New Delhi: The final contours of the Covid-19 vaccination programme are taking shape. After healthcare and frontline workers such as police, armed forces and municipal workers, the third category to be vaccinated is likely to be people over the age of 50, followed by those who are below 50 but suffer from co-morbidities.
A tentative prioritisation for vaccination was discussed at the meeting held between PM Narendra Modi and the state chief ministers on November 24 and has been communicated to state governments, said people familiar with the development.
A 50-year plus grouping appears to be an expansion of the earlier category that was under discussion. So far, the government officials had been saying this category would comprise ‘senior citizens’ and the ‘elderly’, and it was expected that this group would consist of people over the age of 65. “In India, co-morbidities like hypertension, diabetes and coronary heart diseases occur much earlier than in western populations. So, prioritising the 50 plus population is the right approach,” said Public Health Foundation of India president K Srinath Reddy.
Under the fourth category, those who are below 50 years of age but suffer from co-morbidities such as hypertension, diabetes and respiratory ailments will be vaccinated. After this, general population will be inoculated.
According to health ministry data, 53% of coronavirus deaths have been in the age group of 60 years and above, 35% in the 45-60 age bracket, and 10% in 26-44 age bracket.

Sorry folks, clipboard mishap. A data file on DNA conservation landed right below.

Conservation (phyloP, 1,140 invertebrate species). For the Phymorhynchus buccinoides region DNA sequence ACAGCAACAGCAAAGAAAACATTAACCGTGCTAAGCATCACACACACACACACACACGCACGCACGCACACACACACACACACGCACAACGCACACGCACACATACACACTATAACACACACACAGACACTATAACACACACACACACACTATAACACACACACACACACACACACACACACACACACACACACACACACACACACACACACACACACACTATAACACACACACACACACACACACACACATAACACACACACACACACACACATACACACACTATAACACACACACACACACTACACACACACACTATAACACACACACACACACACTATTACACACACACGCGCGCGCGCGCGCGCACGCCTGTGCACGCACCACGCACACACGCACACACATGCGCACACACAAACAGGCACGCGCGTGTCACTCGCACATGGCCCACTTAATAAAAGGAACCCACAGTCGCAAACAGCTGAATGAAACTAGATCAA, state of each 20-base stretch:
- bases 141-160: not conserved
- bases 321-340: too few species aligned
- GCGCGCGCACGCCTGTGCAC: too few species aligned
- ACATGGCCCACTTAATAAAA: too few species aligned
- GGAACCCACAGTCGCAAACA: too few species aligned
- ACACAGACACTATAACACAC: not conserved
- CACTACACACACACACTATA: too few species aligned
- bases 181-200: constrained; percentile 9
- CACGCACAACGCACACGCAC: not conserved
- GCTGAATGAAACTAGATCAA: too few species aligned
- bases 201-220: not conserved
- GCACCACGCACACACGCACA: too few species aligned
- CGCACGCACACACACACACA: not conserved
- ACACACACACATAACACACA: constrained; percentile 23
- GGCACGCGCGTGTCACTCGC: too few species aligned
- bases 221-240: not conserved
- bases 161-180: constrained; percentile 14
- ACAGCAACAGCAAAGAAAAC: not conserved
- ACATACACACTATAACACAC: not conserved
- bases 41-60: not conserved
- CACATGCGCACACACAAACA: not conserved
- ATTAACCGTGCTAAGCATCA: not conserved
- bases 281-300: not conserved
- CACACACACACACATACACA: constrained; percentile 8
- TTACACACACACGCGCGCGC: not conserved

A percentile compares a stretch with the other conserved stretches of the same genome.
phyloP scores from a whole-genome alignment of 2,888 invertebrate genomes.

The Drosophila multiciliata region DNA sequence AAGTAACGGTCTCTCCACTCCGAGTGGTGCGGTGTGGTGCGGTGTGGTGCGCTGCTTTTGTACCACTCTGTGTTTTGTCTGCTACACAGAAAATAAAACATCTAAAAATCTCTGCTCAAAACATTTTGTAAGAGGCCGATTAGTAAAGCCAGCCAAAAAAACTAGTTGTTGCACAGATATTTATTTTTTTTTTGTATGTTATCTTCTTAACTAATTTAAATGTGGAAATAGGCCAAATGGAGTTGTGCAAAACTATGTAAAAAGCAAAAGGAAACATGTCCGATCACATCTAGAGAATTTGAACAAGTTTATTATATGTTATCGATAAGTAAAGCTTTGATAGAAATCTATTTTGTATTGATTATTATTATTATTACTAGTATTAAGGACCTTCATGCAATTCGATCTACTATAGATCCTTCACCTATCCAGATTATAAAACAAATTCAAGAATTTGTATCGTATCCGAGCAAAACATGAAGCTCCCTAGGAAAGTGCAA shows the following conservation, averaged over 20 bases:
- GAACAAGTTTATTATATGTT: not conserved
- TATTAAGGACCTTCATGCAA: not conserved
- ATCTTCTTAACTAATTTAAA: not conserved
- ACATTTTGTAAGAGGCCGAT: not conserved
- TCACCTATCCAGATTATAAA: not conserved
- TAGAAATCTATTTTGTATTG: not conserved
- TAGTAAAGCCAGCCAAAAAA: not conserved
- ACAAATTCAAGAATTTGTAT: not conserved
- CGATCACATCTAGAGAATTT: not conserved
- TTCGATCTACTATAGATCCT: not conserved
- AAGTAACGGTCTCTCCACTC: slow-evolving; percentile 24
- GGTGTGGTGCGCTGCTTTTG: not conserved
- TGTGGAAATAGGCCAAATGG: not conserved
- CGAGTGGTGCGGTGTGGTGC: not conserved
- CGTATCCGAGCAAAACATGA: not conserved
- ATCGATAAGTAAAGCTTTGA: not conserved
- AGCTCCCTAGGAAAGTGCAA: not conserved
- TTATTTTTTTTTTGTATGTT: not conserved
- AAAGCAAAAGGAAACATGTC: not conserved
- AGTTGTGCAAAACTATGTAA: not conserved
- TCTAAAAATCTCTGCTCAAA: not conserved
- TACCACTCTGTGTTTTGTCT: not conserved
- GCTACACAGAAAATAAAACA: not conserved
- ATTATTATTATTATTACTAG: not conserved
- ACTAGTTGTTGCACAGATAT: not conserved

While the absolute numbers are still being finalised, the Centre has told the states that Covid-19 vaccine introduction will span over a year with multiple groups being included sequentially, starting from healthcare workers.
“A mandate on vaccine preparation and distribution has been shared with the states,” a senior government official said.
So far, no vaccine in India has been approved for launch by the regulatory authorities and no date to begin the vaccination programme has been set. Serum Institute of India, which is likely to be the first company to launch a vaccine in the country, has said it will soon apply for emergency use authorisation.
AIIMS director Dr Randeep Guleria, who is also a member of the task force on vaccination, said he was optimistic about an early rollout. “We are very hopeful that by the end of this month or early next month we should get the emergency authorisation from the Indian regulatory authorities to start giving the vaccine to the public… along with that we will have a plan in place to distribute the vaccine to those who are to be given as the first priority,” he said.
The states were earlier asked to prioritise groups to be vaccinated first, based on two objectives — protection of the vulnerable and reduction of mortality. “The prioritisation has happened based on the guidelines of the World Health Organization and the Centers for Disease Control and Prevention in the US. The states are preparing the lists, identifying the vulnerable and people who are exposed to the virus,” the official said.